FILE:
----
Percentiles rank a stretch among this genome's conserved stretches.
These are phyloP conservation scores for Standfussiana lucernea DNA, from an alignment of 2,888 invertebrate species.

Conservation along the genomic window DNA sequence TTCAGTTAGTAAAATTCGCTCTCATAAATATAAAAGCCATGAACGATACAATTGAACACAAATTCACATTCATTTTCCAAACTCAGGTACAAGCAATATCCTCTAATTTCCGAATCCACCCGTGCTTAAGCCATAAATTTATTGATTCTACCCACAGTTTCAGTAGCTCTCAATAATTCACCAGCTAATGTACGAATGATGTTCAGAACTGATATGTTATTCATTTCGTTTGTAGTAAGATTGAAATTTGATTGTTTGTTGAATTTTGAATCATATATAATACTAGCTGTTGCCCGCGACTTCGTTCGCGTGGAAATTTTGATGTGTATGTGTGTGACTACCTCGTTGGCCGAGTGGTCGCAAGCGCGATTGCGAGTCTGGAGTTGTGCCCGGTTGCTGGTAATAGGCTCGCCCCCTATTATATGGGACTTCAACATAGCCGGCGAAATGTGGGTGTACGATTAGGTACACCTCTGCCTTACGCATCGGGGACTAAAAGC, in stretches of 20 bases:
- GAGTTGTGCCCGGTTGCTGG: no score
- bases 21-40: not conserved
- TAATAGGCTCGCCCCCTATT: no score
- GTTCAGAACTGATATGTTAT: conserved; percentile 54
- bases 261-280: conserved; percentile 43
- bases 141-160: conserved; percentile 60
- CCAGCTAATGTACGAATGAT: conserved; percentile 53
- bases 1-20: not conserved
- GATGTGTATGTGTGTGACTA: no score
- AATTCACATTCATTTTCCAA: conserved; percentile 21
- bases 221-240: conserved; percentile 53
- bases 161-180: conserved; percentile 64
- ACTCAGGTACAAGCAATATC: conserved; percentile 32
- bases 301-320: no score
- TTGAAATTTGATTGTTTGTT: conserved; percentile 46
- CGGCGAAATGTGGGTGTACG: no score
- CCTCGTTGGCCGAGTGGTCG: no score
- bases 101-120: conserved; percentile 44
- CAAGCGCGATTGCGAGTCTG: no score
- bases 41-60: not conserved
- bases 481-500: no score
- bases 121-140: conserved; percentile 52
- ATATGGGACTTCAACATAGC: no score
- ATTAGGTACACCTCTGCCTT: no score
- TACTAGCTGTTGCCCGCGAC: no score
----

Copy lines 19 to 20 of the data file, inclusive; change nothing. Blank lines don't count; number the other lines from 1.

- CGGCGAAATGTGGGTGTACG: no score
- CCTCGTTGGCCGAGTGGTCG: no score